An­tho­ny Quinn ce­ments Ae­glea CEO spot; Hu­man Longevi­ty bumps David Karow up to the top

An­tho­ny Quinn

→ Af­ter prov­ing him­self in one year as in­ter­im CEO at Ae­glea Bio­Ther­a­peu­tics $AGLE, An­tho­ny Quinn is of­fi­cial­ly tak­ing on the post per­ma­nent­ly. Since he joined the Austin-based com­pa­ny as a board mem­ber in 2016, he’s seen it through an IPO and ini­ti­a­tion of sev­er­al Phase I tri­als for its rare dis­ease drug, AEB1102. A for­mer pro­fes­sor at Barts and the Lon­don School of Med­i­cine, Quinn pre­vi­ous­ly worked as CMO at Synage­va Bio­phar­ma un­til Alex­ion came along to snap it up. He will be helped at the helm by Bri­an Lawlis, Itero founder and ex-CEO, who’s just been ap­point­ed to the board.

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→ As Ape­iron Bi­o­log­ics’ found­ing CEO Hans Loib­n­er re­tires, Pe­ter Llewellyn-Davies has been pro­mot­ed from the dual CFO/CBO role to fill his shoes. Loib­n­er di­rect­ed the Aus­tri­an biotech’s piv­ot to im­muno-on­col­o­gy, which proved to be a boon lead­ing to two out-li­cens­ing deals and an ap­proved pe­di­atric can­cer drug named Qarz­i­ba. He will con­tin­ue to be an ad­vi­sor to Llewellyn-Davies, who joined the com­pa­ny on­ly months ago af­ter spend­ing some time in both biotech ex­ec and con­sult­ing roles. Mov­ing for­ward, the new CEO com­ment­ed, ex­pect to see Ape­iron ex­tend the de­vel­op­ment port­fo­lio, ex­pand their head­quar­ters in Vi­en­na and do more in­ter­na­tion­al­ly in way of part­ner­ships.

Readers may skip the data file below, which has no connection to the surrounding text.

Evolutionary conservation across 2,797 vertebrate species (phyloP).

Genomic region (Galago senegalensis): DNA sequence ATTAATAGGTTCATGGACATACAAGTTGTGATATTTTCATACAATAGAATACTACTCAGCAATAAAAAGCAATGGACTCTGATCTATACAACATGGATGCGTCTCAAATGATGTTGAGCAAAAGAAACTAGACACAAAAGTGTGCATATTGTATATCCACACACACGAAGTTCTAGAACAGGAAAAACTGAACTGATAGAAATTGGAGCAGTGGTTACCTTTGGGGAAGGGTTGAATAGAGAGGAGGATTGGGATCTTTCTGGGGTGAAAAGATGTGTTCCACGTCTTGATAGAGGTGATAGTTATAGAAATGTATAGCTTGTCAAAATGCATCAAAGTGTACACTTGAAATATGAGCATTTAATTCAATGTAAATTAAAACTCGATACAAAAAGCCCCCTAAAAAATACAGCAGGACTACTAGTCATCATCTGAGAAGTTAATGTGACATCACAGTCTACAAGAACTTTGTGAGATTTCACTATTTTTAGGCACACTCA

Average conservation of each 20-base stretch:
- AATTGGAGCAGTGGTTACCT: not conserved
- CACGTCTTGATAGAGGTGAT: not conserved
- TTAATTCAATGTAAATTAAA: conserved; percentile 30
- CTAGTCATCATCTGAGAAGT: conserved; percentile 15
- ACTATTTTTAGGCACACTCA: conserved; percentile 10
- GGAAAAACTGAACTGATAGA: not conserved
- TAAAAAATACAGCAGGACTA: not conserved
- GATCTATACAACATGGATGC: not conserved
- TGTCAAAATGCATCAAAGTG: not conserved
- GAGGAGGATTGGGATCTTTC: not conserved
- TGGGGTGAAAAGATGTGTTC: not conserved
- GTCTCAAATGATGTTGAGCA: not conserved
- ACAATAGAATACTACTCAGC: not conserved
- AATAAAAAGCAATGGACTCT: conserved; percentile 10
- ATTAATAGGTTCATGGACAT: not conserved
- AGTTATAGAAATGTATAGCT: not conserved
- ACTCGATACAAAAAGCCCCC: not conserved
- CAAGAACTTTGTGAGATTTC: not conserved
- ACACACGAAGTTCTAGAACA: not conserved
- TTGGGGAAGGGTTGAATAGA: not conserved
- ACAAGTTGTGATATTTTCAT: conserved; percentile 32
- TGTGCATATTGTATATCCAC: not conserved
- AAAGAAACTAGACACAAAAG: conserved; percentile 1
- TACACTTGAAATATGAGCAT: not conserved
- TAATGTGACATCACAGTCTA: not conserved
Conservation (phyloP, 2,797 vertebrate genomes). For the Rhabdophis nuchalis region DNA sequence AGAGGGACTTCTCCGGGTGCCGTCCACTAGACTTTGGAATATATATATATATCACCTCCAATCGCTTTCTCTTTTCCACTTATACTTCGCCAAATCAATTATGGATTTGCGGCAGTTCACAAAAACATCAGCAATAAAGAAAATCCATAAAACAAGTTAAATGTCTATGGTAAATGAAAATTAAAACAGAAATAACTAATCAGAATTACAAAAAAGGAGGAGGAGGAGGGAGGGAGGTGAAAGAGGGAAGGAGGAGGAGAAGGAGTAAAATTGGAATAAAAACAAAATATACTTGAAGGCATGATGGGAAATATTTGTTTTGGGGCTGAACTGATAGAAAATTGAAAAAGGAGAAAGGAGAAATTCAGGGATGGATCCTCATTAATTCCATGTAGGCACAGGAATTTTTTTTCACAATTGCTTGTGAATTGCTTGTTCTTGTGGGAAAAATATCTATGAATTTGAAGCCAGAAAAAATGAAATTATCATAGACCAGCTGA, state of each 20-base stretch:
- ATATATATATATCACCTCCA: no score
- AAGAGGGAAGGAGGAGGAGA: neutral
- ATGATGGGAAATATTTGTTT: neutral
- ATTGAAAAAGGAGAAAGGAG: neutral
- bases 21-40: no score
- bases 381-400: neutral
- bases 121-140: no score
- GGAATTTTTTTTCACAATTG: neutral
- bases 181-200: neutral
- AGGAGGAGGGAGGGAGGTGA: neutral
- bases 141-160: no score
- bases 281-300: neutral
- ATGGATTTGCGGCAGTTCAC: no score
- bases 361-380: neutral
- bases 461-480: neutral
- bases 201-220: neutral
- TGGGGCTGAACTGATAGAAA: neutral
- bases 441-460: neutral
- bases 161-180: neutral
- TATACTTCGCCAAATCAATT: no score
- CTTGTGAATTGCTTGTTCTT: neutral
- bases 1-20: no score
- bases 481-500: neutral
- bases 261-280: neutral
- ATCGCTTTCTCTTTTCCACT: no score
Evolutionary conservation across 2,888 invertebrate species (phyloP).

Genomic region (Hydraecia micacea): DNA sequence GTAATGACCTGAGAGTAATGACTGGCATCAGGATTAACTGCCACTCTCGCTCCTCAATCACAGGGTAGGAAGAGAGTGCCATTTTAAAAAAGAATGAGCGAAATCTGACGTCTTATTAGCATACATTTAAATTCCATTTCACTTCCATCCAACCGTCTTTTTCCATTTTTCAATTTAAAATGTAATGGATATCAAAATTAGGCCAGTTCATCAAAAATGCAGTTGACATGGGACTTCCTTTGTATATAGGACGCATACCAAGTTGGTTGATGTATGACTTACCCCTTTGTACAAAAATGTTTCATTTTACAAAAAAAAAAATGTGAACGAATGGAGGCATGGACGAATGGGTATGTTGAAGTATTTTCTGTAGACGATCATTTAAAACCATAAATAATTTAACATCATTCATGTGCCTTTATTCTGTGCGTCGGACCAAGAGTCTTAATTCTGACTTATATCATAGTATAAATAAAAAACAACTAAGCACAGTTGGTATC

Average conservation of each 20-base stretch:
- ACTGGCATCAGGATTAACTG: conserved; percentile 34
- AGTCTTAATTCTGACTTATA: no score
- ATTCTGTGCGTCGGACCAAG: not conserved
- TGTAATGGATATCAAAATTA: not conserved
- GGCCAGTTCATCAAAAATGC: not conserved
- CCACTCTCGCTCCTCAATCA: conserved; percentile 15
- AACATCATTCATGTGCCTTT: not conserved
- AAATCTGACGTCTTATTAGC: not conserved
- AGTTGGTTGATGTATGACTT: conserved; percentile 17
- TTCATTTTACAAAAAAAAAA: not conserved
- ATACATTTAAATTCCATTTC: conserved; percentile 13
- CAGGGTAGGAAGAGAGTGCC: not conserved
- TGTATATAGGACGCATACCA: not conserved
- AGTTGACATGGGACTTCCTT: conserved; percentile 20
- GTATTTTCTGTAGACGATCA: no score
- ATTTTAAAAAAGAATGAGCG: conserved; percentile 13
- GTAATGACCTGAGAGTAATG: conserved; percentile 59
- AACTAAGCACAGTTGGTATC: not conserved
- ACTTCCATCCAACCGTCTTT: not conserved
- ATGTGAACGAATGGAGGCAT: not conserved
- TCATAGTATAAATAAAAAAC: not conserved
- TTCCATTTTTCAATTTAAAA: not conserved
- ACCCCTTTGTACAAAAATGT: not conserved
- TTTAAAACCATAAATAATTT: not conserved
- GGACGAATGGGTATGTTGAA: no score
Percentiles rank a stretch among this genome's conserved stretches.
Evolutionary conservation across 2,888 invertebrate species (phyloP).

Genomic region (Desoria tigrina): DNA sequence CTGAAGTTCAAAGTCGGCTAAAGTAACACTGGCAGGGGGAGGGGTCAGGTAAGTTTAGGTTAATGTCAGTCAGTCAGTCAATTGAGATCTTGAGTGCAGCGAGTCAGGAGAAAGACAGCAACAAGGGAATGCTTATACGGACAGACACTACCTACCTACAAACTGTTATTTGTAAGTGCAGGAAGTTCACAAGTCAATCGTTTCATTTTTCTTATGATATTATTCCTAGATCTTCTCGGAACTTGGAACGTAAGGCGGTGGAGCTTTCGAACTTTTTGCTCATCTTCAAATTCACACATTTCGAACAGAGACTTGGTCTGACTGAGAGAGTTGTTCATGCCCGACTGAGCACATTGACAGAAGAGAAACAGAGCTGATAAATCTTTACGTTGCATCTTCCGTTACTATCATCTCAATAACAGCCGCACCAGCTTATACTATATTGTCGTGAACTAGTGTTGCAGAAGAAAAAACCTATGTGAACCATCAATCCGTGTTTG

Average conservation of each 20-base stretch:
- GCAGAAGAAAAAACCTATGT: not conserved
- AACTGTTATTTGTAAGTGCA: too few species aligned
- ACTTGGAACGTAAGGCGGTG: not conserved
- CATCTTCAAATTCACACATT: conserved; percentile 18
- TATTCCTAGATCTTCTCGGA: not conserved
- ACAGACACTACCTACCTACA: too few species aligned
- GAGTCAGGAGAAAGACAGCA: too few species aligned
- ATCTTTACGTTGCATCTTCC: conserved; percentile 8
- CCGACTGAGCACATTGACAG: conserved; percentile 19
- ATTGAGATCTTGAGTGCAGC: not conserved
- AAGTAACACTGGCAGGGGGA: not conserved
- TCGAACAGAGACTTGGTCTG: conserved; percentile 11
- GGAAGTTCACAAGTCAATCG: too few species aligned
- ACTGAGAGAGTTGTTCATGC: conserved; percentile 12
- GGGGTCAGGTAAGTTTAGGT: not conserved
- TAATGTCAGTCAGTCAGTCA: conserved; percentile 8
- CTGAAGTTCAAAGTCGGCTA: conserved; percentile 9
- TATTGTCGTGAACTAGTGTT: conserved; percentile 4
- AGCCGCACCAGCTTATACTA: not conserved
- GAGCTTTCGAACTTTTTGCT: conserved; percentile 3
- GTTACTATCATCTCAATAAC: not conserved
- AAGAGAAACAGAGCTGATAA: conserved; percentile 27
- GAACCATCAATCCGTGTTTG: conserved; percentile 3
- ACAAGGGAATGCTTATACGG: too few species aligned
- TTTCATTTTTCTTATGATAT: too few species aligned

David Karow

→ At­tempt­ing to put a stop to the con­fus­ing se­ries of ex­ec­u­tive shake­ups, Hu­man Longevi­ty has pro­mot­ed chief of ra­di­ogenomics David Karow all the way to the top. To­geth­er with CTO/in­ter­im COO Scott Sorensen, Karow will over­see the an­ti-ag­ing com­pa­ny’s busi­ness strat­e­gy, try­ing to re­al­ize founder J. Craig Ven­ter’s vi­sion of “in­cor­po­rat­ing ge­nom­ic an­a­lyt­ics, ma­chine learn­ing and ad­vanced clin­i­cal imag­ing.” Ven­ter re­tired from the com­pa­ny about two months ago.

Ja­son Han­son has been tapped as CEO and pres­i­dent at gene ther­a­py com­pa­ny en­Gene, free­ing co-founder An­tho­ny Che­ung up for the chief tech­nol­o­gy of­fi­cer role. Fresh off a two-year run at the helm of Flag­ship-launched Ohana Bio­sciences (and equipped with plen­ty of op­er­a­tional, le­gal and strate­gic ex­pe­ri­ence from stints at the likes of GE Health­care and Medicis), Han­son is tasked with lead­ing the biotech’s oral gene de­liv­ery plat­form in­to clin­i­cal de­vel­op­ment.

→ Seat­tle biotech Presage Bio­sciences added some fresh cap­i­tal to its cof­fers Tues­day, al­low­ing the can­cer com­pa­ny to work on the de­sign of a de­vice it cre­at­ed to con­duct its ear­ly clin­i­cal work. At the same time, Presage an­nounced its CSO Rich Kling­hof­fer is tak­ing over as CEO, while for­mer CEO Nathan Caf­fo steps in­to an ad­vi­so­ry role. “When Nathan and I joined Presage as the first two em­ploy­ees of the com­pa­ny, it was be­cause we rec­og­nized the trans­for­ma­tive po­ten­tial of the CI­VO plat­form to en­able faster proof-of-con­cept stud­ies for ear­ly stage drug can­di­dates,” Kling­hof­fer said in a state­ment. “Giv­en the well-known lack of trans­la­tion of an­i­mal mod­els to the hu­man clin­ic, we are ex­cit­ed to pro­vide an ap­proach that al­lows our part­ners to test as­sets in the con­text where they are ul­ti­mate­ly in­tend­ed to be used – the hu­man can­cer pa­tient.”